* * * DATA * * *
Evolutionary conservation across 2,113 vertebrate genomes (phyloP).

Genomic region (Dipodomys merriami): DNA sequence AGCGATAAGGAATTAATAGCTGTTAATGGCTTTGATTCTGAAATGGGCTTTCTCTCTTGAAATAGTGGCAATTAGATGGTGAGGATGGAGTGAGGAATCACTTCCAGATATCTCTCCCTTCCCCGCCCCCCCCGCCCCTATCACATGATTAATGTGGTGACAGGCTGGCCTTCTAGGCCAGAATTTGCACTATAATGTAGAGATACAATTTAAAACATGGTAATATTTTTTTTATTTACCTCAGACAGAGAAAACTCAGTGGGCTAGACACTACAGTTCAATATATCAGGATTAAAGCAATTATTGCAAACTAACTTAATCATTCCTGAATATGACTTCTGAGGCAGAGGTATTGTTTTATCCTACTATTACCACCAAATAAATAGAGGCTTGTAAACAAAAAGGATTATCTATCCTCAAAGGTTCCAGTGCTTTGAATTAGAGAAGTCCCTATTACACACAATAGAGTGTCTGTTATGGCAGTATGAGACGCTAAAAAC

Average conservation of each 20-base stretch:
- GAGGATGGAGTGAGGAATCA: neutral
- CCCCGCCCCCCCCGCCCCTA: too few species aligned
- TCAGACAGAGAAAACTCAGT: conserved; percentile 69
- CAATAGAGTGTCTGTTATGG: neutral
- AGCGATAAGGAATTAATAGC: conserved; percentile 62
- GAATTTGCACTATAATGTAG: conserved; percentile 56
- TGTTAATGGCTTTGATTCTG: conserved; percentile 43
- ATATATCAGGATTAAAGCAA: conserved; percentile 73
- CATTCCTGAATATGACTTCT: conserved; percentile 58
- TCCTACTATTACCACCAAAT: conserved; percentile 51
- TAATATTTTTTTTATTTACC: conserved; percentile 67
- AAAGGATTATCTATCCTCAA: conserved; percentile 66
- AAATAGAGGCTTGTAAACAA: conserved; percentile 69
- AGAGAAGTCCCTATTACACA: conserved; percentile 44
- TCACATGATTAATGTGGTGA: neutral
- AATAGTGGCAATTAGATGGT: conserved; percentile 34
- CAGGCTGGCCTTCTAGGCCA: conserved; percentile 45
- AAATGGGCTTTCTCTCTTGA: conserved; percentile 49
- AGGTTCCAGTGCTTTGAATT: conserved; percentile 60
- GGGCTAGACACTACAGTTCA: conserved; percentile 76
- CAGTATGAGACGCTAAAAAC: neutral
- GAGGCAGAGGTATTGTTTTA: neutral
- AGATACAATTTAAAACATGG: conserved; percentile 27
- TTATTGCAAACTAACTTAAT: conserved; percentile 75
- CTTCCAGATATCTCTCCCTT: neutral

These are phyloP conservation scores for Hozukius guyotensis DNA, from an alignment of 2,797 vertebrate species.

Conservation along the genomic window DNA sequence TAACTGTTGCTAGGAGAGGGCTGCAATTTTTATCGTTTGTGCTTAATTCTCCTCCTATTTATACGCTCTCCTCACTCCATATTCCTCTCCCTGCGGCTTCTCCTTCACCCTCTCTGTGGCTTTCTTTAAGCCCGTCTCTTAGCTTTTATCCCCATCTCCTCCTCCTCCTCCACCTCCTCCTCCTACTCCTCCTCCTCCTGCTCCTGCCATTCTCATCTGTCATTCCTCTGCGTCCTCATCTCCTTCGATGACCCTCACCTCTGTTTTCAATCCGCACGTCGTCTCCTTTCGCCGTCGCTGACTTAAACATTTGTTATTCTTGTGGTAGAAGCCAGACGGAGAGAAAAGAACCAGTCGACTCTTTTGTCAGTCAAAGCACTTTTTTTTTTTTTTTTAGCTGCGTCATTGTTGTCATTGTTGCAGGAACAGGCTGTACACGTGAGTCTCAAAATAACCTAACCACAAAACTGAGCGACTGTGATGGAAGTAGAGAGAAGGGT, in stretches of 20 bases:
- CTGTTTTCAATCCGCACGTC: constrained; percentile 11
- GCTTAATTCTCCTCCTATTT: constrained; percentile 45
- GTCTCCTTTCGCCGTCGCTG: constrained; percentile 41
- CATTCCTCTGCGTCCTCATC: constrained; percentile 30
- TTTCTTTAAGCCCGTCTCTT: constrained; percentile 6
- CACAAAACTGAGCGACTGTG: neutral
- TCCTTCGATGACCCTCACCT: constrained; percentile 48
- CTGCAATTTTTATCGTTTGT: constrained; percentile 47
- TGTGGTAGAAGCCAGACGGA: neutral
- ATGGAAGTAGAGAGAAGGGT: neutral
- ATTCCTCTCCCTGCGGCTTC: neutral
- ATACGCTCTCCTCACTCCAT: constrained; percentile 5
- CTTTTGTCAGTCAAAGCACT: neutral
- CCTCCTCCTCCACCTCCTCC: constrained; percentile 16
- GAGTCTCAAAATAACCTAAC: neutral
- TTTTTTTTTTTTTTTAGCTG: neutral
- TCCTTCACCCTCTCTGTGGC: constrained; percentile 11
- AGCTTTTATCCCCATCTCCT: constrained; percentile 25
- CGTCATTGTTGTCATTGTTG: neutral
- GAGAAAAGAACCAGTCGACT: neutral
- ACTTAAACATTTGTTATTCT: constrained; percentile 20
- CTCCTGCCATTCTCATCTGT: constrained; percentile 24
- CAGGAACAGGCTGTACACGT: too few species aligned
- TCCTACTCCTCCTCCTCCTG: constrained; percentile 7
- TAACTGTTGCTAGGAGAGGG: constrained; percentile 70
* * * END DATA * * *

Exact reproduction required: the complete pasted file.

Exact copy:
Evolutionary conservation across 2,113 vertebrate genomes (phyloP).

Genomic region (Dipodomys merriami): DNA sequence AGCGATAAGGAATTAATAGCTGTTAATGGCTTTGATTCTGAAATGGGCTTTCTCTCTTGAAATAGTGGCAATTAGATGGTGAGGATGGAGTGAGGAATCACTTCCAGATATCTCTCCCTTCCCCGCCCCCCCCGCCCCTATCACATGATTAATGTGGTGACAGGCTGGCCTTCTAGGCCAGAATTTGCACTATAATGTAGAGATACAATTTAAAACATGGTAATATTTTTTTTATTTACCTCAGACAGAGAAAACTCAGTGGGCTAGACACTACAGTTCAATATATCAGGATTAAAGCAATTATTGCAAACTAACTTAATCATTCCTGAATATGACTTCTGAGGCAGAGGTATTGTTTTATCCTACTATTACCACCAAATAAATAGAGGCTTGTAAACAAAAAGGATTATCTATCCTCAAAGGTTCCAGTGCTTTGAATTAGAGAAGTCCCTATTACACACAATAGAGTGTCTGTTATGGCAGTATGAGACGCTAAAAAC

Average conservation of each 20-base stretch:
- GAGGATGGAGTGAGGAATCA: neutral
- CCCCGCCCCCCCCGCCCCTA: too few species aligned
- TCAGACAGAGAAAACTCAGT: conserved; percentile 69
- CAATAGAGTGTCTGTTATGG: neutral
- AGCGATAAGGAATTAATAGC: conserved; percentile 62
- GAATTTGCACTATAATGTAG: conserved; percentile 56
- TGTTAATGGCTTTGATTCTG: conserved; percentile 43
- ATATATCAGGATTAAAGCAA: conserved; percentile 73
- CATTCCTGAATATGACTTCT: conserved; percentile 58
- TCCTACTATTACCACCAAAT: conserved; percentile 51
- TAATATTTTTTTTATTTACC: conserved; percentile 67
- AAAGGATTATCTATCCTCAA: conserved; percentile 66
- AAATAGAGGCTTGTAAACAA: conserved; percentile 69
- AGAGAAGTCCCTATTACACA: conserved; percentile 44
- TCACATGATTAATGTGGTGA: neutral
- AATAGTGGCAATTAGATGGT: conserved; percentile 34
- CAGGCTGGCCTTCTAGGCCA: conserved; percentile 45
- AAATGGGCTTTCTCTCTTGA: conserved; percentile 49
- AGGTTCCAGTGCTTTGAATT: conserved; percentile 60
- GGGCTAGACACTACAGTTCA: conserved; percentile 76
- CAGTATGAGACGCTAAAAAC: neutral
- GAGGCAGAGGTATTGTTTTA: neutral
- AGATACAATTTAAAACATGG: conserved; percentile 27
- TTATTGCAAACTAACTTAAT: conserved; percentile 75
- CTTCCAGATATCTCTCCCTT: neutral

These are phyloP conservation scores for Hozukius guyotensis DNA, from an alignment of 2,797 vertebrate species.

Conservation along the genomic window DNA sequence TAACTGTTGCTAGGAGAGGGCTGCAATTTTTATCGTTTGTGCTTAATTCTCCTCCTATTTATACGCTCTCCTCACTCCATATTCCTCTCCCTGCGGCTTCTCCTTCACCCTCTCTGTGGCTTTCTTTAAGCCCGTCTCTTAGCTTTTATCCCCATCTCCTCCTCCTCCTCCACCTCCTCCTCCTACTCCTCCTCCTCCTGCTCCTGCCATTCTCATCTGTCATTCCTCTGCGTCCTCATCTCCTTCGATGACCCTCACCTCTGTTTTCAATCCGCACGTCGTCTCCTTTCGCCGTCGCTGACTTAAACATTTGTTATTCTTGTGGTAGAAGCCAGACGGAGAGAAAAGAACCAGTCGACTCTTTTGTCAGTCAAAGCACTTTTTTTTTTTTTTTTAGCTGCGTCATTGTTGTCATTGTTGCAGGAACAGGCTGTACACGTGAGTCTCAAAATAACCTAACCACAAAACTGAGCGACTGTGATGGAAGTAGAGAGAAGGGT, in stretches of 20 bases:
- CTGTTTTCAATCCGCACGTC: constrained; percentile 11
- GCTTAATTCTCCTCCTATTT: constrained; percentile 45
- GTCTCCTTTCGCCGTCGCTG: constrained; percentile 41
- CATTCCTCTGCGTCCTCATC: constrained; percentile 30
- TTTCTTTAAGCCCGTCTCTT: constrained; percentile 6
- CACAAAACTGAGCGACTGTG: neutral
- TCCTTCGATGACCCTCACCT: constrained; percentile 48
- CTGCAATTTTTATCGTTTGT: constrained; percentile 47
- TGTGGTAGAAGCCAGACGGA: neutral
- ATGGAAGTAGAGAGAAGGGT: neutral
- ATTCCTCTCCCTGCGGCTTC: neutral
- ATACGCTCTCCTCACTCCAT: constrained; percentile 5
- CTTTTGTCAGTCAAAGCACT: neutral
- CCTCCTCCTCCACCTCCTCC: constrained; percentile 16
- GAGTCTCAAAATAACCTAAC: neutral
- TTTTTTTTTTTTTTTAGCTG: neutral
- TCCTTCACCCTCTCTGTGGC: constrained; percentile 11
- AGCTTTTATCCCCATCTCCT: constrained; percentile 25
- CGTCATTGTTGTCATTGTTG: neutral
- GAGAAAAGAACCAGTCGACT: neutral
- ACTTAAACATTTGTTATTCT: constrained; percentile 20
- CTCCTGCCATTCTCATCTGT: constrained; percentile 24
- CAGGAACAGGCTGTACACGT: too few species aligned
- TCCTACTCCTCCTCCTCCTG: constrained; percentile 7
- TAACTGTTGCTAGGAGAGGG: constrained; percentile 70